Access tax free income from age 60, sooner A  couple with a spouse who is aged 60 or over may access tax free payments earlier to fund earlier retirement. Improve after tax income and/or reduce debt earlier. In the case of a couple with one partner aged 60 or more, splitting contributions to the older spouse may enable earlier access to tax free income. This is because effective from 1 July 2007 super benefits have been paid tax free after a person attains the age of 60 and retires. (They can also take up to 10% of their balance while remaining at work via a Transition to Retirement Pension) This strategy can help increase the total income a couple is living off simply through splitting their contributions to the older spouse. The younger spouse splits their contributions with their older partner who once attaining the age of 60 is able to access these additional contributions earlier and tax free. This may benefit the couple by effectively reducing their overall assessable income. This is something to be thinking about now even if you are in your 30’s and 40’s as think of the tax and interest saved on being able to access tax free income or pay down a lump sum off your mortgage a few or more years earlier.

FUTURE PROOFING – Protect against legislative change: I believe that the concession for tax free pensions after age 60 will become too costly to maintain long-term and that some government in the future (they will have to be brave as soon 25% of the population will be over 60) will have to introduce tax on new pensions or limit the tax free lump sums available to pensioners. So whether you get funds into pension phase before changes or you have funds evenly spread across both spouse accounts to allow for both members to access any imposed limit to the max, it costs very little to put these strategies in place and they do not affect your investment mix. Implementation: The following types of contributions can be split:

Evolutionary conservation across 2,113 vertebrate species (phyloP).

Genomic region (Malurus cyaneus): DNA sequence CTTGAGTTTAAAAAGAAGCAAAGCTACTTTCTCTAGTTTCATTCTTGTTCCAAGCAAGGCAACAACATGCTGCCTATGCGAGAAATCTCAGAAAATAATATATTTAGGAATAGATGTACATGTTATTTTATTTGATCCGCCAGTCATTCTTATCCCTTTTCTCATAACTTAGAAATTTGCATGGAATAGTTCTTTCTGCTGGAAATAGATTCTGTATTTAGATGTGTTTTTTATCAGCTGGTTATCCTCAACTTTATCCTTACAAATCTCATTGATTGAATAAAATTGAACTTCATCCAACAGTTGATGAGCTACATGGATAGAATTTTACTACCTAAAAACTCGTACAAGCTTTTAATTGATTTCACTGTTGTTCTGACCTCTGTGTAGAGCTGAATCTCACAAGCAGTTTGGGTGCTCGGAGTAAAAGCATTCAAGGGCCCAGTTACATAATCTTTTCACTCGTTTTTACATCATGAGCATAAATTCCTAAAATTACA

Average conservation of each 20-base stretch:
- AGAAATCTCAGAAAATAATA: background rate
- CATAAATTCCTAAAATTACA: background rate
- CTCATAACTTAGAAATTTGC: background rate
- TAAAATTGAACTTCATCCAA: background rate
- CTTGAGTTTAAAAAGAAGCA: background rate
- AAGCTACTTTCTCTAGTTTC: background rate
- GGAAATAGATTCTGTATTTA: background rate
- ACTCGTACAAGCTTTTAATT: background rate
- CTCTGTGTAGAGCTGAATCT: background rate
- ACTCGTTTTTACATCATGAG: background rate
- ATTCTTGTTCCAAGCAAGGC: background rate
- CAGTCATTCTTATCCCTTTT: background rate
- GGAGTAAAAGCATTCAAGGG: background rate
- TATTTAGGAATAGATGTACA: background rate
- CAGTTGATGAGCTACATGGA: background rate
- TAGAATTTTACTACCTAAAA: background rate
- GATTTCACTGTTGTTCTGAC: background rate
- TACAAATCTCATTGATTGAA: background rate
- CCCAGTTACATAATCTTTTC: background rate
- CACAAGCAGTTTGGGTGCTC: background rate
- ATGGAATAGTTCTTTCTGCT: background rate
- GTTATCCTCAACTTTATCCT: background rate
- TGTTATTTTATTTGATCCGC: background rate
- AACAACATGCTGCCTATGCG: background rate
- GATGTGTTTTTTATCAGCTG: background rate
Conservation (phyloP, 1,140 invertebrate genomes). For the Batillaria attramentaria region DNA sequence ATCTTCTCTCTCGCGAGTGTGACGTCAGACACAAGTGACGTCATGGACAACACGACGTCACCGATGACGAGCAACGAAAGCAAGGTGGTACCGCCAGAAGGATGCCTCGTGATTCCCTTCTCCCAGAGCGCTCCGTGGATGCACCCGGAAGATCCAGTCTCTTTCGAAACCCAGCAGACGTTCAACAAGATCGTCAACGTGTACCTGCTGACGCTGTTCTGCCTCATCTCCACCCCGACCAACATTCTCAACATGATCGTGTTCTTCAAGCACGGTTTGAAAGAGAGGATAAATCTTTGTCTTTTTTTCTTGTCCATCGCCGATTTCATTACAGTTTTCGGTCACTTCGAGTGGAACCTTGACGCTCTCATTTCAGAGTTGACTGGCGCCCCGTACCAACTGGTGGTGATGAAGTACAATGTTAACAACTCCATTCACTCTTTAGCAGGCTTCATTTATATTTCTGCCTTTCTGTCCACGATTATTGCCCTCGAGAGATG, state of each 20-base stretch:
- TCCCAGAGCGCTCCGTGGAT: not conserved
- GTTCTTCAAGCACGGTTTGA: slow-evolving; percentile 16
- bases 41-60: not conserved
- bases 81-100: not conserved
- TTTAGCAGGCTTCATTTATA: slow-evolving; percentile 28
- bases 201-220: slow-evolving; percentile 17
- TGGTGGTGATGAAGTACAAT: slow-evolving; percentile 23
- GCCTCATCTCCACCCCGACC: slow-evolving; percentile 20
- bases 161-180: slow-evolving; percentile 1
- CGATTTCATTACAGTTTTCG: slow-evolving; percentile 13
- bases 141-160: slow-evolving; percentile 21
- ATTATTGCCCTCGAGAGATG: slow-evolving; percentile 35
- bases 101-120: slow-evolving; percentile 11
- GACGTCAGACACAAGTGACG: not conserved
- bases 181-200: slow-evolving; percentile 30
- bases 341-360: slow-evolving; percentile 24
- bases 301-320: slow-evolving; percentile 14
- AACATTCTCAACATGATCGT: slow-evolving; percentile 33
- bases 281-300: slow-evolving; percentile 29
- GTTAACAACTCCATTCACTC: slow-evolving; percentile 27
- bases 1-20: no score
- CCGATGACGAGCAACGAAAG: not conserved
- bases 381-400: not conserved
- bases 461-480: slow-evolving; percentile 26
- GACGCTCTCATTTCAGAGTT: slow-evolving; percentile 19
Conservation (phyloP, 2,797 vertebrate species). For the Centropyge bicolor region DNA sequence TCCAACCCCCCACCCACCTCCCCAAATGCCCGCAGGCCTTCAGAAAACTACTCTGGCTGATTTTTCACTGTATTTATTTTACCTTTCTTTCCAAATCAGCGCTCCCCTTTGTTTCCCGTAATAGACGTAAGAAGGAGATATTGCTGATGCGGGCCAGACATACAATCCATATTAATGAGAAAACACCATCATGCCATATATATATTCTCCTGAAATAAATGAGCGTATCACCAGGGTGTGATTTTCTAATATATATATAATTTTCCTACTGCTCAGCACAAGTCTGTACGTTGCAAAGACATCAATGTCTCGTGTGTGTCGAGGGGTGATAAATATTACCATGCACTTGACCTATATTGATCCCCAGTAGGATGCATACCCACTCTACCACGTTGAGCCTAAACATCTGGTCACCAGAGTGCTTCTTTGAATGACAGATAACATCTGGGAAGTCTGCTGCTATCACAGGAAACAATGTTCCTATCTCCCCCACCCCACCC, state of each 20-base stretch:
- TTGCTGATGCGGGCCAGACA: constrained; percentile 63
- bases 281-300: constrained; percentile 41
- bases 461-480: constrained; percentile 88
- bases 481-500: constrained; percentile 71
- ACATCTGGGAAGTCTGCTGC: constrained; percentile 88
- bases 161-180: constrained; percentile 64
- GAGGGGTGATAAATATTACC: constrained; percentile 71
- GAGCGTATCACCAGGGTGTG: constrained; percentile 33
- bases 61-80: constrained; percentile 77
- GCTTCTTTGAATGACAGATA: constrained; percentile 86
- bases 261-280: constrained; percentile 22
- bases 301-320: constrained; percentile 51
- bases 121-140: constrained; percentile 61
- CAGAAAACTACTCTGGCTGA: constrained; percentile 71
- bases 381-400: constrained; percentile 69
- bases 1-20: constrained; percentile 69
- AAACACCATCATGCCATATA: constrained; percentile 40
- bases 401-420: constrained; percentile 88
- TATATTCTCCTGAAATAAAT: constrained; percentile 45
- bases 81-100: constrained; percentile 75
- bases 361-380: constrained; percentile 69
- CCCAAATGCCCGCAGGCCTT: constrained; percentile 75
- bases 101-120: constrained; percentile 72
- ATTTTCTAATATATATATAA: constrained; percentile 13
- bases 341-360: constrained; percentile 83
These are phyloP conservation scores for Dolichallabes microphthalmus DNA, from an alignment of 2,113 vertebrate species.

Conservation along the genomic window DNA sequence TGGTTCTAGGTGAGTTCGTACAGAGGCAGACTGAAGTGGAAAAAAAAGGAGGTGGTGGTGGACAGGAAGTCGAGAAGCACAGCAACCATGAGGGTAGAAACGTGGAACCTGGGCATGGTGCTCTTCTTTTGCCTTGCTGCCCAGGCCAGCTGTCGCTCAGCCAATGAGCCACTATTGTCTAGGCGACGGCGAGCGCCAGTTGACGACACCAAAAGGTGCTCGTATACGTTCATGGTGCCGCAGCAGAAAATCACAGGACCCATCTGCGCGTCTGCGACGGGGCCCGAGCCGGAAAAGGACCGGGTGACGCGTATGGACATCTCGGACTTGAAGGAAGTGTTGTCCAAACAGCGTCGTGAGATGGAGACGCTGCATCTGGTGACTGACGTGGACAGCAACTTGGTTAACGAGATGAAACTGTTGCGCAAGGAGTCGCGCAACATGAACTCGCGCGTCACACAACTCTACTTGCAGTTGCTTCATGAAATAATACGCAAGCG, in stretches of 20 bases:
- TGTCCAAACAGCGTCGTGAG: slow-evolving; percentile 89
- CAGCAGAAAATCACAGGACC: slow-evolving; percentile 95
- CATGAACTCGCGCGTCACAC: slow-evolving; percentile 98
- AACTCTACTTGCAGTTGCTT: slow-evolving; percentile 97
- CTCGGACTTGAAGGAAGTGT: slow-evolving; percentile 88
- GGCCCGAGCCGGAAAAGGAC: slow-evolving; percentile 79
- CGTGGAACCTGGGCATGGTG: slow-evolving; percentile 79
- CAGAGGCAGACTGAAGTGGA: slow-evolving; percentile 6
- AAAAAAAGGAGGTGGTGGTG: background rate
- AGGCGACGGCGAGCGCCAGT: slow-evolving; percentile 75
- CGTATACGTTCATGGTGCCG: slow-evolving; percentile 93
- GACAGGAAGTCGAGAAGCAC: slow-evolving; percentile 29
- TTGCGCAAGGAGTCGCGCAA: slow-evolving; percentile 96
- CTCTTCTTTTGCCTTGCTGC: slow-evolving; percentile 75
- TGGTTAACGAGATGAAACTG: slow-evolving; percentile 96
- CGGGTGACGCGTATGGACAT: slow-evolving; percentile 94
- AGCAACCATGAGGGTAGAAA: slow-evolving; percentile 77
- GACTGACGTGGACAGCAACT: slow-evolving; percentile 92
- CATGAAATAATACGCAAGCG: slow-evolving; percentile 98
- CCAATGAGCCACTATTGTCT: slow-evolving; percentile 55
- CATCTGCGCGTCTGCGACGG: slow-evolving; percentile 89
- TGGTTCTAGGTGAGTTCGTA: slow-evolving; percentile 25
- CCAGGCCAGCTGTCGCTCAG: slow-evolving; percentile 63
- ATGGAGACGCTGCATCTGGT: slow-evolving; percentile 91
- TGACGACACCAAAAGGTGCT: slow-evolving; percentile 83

• Superannuation guarantee (SG)
  • Salary sacrifice
  • Deductible personal contributions (Self Employed & Self Funded Investors)
  • Voluntary employer contributions.

Generally, you can split contributions with your partner if:

  • you are married, or
  • in a de facto relationship – including same-sex couples, or
  • registered under a state or territory law, and
  • your partner is under their preservation age, or
  • if they are between their preservation age and age 65, have not retired under superannuation law.